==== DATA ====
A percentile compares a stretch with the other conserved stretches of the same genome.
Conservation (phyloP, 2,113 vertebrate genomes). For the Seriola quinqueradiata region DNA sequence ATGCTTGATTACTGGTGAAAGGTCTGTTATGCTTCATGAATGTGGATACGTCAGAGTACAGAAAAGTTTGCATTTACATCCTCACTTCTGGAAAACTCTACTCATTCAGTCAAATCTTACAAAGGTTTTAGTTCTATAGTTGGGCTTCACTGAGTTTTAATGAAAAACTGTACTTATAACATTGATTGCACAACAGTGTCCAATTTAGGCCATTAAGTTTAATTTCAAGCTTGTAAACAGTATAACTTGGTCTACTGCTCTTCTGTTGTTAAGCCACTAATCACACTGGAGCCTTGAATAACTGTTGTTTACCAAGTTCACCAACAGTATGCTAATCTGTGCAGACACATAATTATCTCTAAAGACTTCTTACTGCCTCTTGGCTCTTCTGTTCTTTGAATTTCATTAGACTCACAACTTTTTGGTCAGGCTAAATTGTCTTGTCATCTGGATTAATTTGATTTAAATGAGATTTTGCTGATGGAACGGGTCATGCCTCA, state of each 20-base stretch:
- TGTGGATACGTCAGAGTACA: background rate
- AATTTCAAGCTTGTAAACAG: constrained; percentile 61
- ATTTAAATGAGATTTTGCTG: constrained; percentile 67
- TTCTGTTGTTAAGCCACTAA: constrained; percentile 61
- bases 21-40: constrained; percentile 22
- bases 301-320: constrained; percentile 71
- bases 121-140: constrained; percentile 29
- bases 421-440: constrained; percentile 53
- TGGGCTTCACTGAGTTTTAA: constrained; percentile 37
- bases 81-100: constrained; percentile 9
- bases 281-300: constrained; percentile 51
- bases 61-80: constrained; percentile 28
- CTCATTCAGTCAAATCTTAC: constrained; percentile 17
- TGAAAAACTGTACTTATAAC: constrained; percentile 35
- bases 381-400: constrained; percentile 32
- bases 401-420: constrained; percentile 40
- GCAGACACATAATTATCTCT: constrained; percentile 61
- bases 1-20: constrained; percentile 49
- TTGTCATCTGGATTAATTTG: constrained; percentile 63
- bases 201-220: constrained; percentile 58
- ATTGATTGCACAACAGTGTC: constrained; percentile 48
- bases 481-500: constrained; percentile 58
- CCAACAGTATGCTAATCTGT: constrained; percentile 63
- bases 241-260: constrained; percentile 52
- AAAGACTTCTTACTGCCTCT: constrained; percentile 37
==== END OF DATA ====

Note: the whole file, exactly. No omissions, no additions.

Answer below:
A percentile compares a stretch with the other conserved stretches of the same genome.
Conservation (phyloP, 2,113 vertebrate genomes). For the Seriola quinqueradiata region DNA sequence ATGCTTGATTACTGGTGAAAGGTCTGTTATGCTTCATGAATGTGGATACGTCAGAGTACAGAAAAGTTTGCATTTACATCCTCACTTCTGGAAAACTCTACTCATTCAGTCAAATCTTACAAAGGTTTTAGTTCTATAGTTGGGCTTCACTGAGTTTTAATGAAAAACTGTACTTATAACATTGATTGCACAACAGTGTCCAATTTAGGCCATTAAGTTTAATTTCAAGCTTGTAAACAGTATAACTTGGTCTACTGCTCTTCTGTTGTTAAGCCACTAATCACACTGGAGCCTTGAATAACTGTTGTTTACCAAGTTCACCAACAGTATGCTAATCTGTGCAGACACATAATTATCTCTAAAGACTTCTTACTGCCTCTTGGCTCTTCTGTTCTTTGAATTTCATTAGACTCACAACTTTTTGGTCAGGCTAAATTGTCTTGTCATCTGGATTAATTTGATTTAAATGAGATTTTGCTGATGGAACGGGTCATGCCTCA, state of each 20-base stretch:
- TGTGGATACGTCAGAGTACA: background rate
- AATTTCAAGCTTGTAAACAG: constrained; percentile 61
- ATTTAAATGAGATTTTGCTG: constrained; percentile 67
- TTCTGTTGTTAAGCCACTAA: constrained; percentile 61
- bases 21-40: constrained; percentile 22
- bases 301-320: constrained; percentile 71
- bases 121-140: constrained; percentile 29
- bases 421-440: constrained; percentile 53
- TGGGCTTCACTGAGTTTTAA: constrained; percentile 37
- bases 81-100: constrained; percentile 9
- bases 281-300: constrained; percentile 51
- bases 61-80: constrained; percentile 28
- CTCATTCAGTCAAATCTTAC: constrained; percentile 17
- TGAAAAACTGTACTTATAAC: constrained; percentile 35
- bases 381-400: constrained; percentile 32
- bases 401-420: constrained; percentile 40
- GCAGACACATAATTATCTCT: constrained; percentile 61
- bases 1-20: constrained; percentile 49
- TTGTCATCTGGATTAATTTG: constrained; percentile 63
- bases 201-220: constrained; percentile 58
- ATTGATTGCACAACAGTGTC: constrained; percentile 48
- bases 481-500: constrained; percentile 58
- CCAACAGTATGCTAATCTGT: constrained; percentile 63
- bases 241-260: constrained; percentile 52
- AAAGACTTCTTACTGCCTCT: constrained; percentile 37